Louisiana’s equitable infrastructure push

Louisiana’s equitable infrastructure push

State Transportation Secretary Shawn Wilson made the rounds on Capitol Hill last week as Louisiana became one of the first states to sign onto a federal initiative aimed at hiring more businesses owned by minorities, women or veterans to work on public infrastructure projects. The Advocate’s Mark Ballard explains that the push comes as the federal government is pouring new resources into rebuilding highways, ports, broadband and other infrastructure that could translate into new opportunities for companies that have had a tough time winning government contracts.

Wilson says building small businesses increases the number of companies able to do the job, thus increases the amount of infrastructure work that state agencies, like DOTD, can do. EIP may not have been born in Louisiana, but officials from here recognized it as a plan that could expand the number of contractors, increase the number of jobs, he said. “We’re nothing if not practical,” Wilson said in an interview after the ceremony.

GOP wants to make Trump tax cuts permanent
Republicans on Capitol Hill plan to extend or make permanent key parts of President Donald Trump’s tax cuts, which heavily favored wealthy people and corporations, if they regain control of Congress in the midterm elections. The cost of making the Tax Cuts and Jobs Act permanent would be costly: The extension of three corporate tax breaks alone would cost more than President Joe Biden’s student debt cancellation plan – and could accelerate inflation. The Washington Post’s Jeff Stein reports

Many economists say the GOP’s plans to expand the tax cuts flies against their promises to fight inflation and reduce the federal deficit, which have emerged as central themes of their 2022 midterm campaign rhetoric. Tax cuts boost inflation just like new spending, because they increase economic demand and throw it out of balance with supply. … “The Republicans did not want to look like they were giving too much away to businesses, so they had some of the business relief expire and had some offset by business tax increases,” said Steve Rosenthal, a policy analyst at the Tax Policy Center, a nonpartisan think tank. “Now to come back and extend business relief and reverse the increases would mean further tilting our tax system toward the rich and the powerful.”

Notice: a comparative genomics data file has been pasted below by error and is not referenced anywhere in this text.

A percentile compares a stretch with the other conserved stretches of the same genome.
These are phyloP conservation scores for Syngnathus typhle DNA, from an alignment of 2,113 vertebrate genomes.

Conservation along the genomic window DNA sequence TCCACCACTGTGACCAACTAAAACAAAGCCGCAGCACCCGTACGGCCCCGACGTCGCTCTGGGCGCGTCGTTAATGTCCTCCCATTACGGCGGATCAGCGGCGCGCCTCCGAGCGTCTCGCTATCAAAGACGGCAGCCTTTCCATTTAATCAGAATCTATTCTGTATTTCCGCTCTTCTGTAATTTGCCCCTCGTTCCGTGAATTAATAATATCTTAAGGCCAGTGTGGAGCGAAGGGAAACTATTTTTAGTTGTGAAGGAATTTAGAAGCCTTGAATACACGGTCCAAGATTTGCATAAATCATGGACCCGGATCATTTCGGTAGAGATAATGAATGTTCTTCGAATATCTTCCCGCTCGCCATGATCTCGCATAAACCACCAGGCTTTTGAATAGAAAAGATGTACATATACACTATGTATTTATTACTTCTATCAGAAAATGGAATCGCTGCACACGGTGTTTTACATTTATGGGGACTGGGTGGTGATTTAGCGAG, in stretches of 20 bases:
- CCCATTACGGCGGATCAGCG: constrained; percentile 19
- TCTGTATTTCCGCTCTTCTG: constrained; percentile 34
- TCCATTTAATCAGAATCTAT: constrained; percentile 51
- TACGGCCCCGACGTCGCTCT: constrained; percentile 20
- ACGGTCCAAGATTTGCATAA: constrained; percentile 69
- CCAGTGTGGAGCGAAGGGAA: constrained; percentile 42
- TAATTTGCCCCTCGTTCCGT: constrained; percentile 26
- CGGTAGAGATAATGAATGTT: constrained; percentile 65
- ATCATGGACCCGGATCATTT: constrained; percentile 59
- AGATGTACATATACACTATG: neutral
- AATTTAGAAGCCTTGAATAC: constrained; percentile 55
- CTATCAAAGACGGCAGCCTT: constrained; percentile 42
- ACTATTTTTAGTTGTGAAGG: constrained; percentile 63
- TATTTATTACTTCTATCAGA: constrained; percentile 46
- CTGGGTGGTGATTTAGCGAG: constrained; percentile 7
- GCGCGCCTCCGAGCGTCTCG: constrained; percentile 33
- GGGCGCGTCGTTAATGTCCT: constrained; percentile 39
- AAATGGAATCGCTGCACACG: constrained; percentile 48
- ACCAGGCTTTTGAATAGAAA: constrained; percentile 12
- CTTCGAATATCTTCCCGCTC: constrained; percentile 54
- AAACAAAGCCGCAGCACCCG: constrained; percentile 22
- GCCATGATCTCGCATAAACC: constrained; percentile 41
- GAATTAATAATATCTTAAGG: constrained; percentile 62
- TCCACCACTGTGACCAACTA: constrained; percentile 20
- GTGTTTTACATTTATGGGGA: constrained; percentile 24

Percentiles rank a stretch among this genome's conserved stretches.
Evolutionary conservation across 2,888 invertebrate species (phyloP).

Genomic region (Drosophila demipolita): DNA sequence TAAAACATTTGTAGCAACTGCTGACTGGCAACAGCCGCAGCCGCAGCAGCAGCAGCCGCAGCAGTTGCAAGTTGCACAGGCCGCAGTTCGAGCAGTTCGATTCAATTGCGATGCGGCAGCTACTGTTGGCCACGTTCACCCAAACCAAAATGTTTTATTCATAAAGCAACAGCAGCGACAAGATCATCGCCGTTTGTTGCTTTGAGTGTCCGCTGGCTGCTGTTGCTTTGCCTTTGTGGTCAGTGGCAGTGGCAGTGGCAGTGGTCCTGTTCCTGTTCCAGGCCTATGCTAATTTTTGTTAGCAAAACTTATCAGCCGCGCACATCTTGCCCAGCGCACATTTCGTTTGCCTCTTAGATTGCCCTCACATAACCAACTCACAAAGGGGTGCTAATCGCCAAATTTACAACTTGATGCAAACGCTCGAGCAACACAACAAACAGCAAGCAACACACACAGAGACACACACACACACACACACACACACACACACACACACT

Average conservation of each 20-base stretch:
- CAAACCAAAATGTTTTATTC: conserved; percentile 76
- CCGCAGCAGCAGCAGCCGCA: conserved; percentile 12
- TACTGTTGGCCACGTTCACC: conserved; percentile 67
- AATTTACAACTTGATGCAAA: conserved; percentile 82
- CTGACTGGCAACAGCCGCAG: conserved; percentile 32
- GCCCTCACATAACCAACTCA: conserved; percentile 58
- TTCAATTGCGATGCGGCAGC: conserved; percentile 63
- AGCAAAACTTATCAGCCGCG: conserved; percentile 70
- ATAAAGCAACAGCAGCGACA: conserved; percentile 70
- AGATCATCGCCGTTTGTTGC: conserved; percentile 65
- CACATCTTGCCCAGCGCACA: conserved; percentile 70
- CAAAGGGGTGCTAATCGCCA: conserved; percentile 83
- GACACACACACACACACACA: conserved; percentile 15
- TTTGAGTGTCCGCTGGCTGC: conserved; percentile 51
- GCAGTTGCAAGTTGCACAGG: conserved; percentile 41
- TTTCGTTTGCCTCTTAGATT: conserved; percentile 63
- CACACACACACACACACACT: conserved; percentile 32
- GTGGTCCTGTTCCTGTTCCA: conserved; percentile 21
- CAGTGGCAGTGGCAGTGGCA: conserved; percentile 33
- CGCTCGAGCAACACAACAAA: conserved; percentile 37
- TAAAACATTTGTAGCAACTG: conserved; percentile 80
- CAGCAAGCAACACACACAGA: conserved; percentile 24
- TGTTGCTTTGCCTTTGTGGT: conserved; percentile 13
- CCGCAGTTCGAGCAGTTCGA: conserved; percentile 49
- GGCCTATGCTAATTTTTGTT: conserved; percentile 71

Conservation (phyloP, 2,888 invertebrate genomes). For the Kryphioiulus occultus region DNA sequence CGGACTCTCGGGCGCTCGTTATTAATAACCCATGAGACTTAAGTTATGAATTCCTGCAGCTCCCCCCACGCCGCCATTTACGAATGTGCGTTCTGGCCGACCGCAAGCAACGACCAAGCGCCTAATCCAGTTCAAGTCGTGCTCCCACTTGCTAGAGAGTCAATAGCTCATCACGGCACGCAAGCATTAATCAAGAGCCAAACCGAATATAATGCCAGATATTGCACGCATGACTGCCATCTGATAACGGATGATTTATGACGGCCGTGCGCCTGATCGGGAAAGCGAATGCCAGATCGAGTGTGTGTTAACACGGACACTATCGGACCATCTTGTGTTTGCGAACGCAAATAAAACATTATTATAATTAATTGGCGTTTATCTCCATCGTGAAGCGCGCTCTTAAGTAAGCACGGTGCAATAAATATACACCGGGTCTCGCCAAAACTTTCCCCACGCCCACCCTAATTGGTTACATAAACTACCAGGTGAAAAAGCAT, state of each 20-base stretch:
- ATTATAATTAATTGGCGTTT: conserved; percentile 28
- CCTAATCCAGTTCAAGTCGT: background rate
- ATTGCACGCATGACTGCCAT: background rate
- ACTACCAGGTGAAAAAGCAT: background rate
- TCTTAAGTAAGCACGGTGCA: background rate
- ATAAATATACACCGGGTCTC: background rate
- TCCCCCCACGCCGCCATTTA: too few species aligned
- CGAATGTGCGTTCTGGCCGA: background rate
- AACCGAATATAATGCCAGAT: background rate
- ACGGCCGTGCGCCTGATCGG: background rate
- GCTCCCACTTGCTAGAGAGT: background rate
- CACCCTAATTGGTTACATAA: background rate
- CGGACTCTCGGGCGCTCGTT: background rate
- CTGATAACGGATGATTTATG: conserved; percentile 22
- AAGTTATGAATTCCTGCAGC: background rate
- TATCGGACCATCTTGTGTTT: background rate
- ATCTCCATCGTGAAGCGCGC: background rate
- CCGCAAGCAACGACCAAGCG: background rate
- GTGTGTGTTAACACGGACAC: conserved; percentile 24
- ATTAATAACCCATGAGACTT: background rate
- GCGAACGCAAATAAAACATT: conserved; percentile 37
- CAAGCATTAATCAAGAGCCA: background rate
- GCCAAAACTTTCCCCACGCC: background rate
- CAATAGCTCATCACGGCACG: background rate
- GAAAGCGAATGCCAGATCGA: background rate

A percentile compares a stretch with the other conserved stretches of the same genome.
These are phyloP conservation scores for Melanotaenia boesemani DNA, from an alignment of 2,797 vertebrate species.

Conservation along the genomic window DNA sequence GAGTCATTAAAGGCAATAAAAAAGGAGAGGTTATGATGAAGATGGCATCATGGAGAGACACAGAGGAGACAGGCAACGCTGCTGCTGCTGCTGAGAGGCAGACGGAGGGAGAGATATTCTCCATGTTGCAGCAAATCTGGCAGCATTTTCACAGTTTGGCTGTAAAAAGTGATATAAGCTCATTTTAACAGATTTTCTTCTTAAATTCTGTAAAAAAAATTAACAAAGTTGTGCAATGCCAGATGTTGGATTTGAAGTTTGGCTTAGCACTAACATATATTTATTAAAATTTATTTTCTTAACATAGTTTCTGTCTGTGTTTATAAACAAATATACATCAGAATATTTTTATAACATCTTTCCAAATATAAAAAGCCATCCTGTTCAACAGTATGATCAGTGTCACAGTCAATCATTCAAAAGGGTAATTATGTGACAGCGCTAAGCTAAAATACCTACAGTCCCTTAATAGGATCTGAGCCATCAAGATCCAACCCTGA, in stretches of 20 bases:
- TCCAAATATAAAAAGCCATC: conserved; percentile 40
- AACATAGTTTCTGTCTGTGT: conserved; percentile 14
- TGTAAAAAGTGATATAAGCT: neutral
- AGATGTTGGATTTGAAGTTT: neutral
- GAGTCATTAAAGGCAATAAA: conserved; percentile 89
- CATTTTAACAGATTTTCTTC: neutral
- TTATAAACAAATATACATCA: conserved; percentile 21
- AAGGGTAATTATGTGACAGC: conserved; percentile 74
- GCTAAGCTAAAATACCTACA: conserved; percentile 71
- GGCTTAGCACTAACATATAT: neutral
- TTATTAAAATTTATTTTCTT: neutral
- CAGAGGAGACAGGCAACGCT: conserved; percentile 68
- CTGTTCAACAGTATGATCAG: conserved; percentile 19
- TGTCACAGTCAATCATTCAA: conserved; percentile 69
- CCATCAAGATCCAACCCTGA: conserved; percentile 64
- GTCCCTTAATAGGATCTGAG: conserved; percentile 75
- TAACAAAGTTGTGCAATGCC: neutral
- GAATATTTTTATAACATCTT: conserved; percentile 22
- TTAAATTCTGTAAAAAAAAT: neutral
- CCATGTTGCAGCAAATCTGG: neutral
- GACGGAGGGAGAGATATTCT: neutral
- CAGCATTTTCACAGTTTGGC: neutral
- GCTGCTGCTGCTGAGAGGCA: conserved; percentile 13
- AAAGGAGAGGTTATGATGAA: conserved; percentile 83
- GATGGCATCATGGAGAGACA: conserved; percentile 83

Universal child care in New Mexico
Access to early care and education programming would become a constitutional right in New Mexico if voters in the Land of Enchantment approve a ballot measure that would pay for the services by drawing on a state trust fund made up of oil and gas revenue. Vox’s Rachel M. Cohen reports that the idea is popular with voters and landed on the ballot after more than a decade of efforts by advocates to address an affordability crisis that affects families with young children across the country: 

Activists in New Mexico, a state not known for its robust child welfare policy, are hoping their efforts can serve as a model for other states as well as signal to the federal government that child care is not just needed but politically popular. “We are absolutely part of a larger network of states, and not every state has a [Land Grant] Permanent Fund, but every state has a legislature and organizing,” said Andrea Serrano, the executive director of Olé, a grassroots group in New Mexico. “We know they’re watching us to see what happens.”

Consequences of carbon capture 
The petrochemical industry and its advocates are touting carbon capture and storage technology – “capturing” carbon emissions and pumping them deep underground – as its best answer to global climate change. Environmentalists counter with studies showing that the technology doesn’t work and what’s really needed is more investment in renewable wind and solar energy. Floodlight’s Sara Sneath explains how Cleco would need to use 55% more water to implement its proposed carbon plan at one of its facilities, an unintended consequence that isn’t unique to the Louisiana utility company. 

Operating enough carbon capture to keep climate change in check would double humanity’s water use, according to University of California, Berkeley researchers. No matter what method of carbon capture—on a power plant or capturing carbon directly from the air — more power and more water will be needed.  The Cleco proposal provides an object lesson in how one solution can exacerbate another problem. “These technologies to mitigate climate change have unintended environmental impacts, like water use and water scarcity,” said Lorenzo Rosa, a principal investigator at Carnegie Institution for Science at Stanford.

Number of the Day
72% – Percentage increase in the estimated monthly note for a new home in Orleans Parish from the same time one year ago. (Source: Gulf States Real Estate Information Network via Nola.com)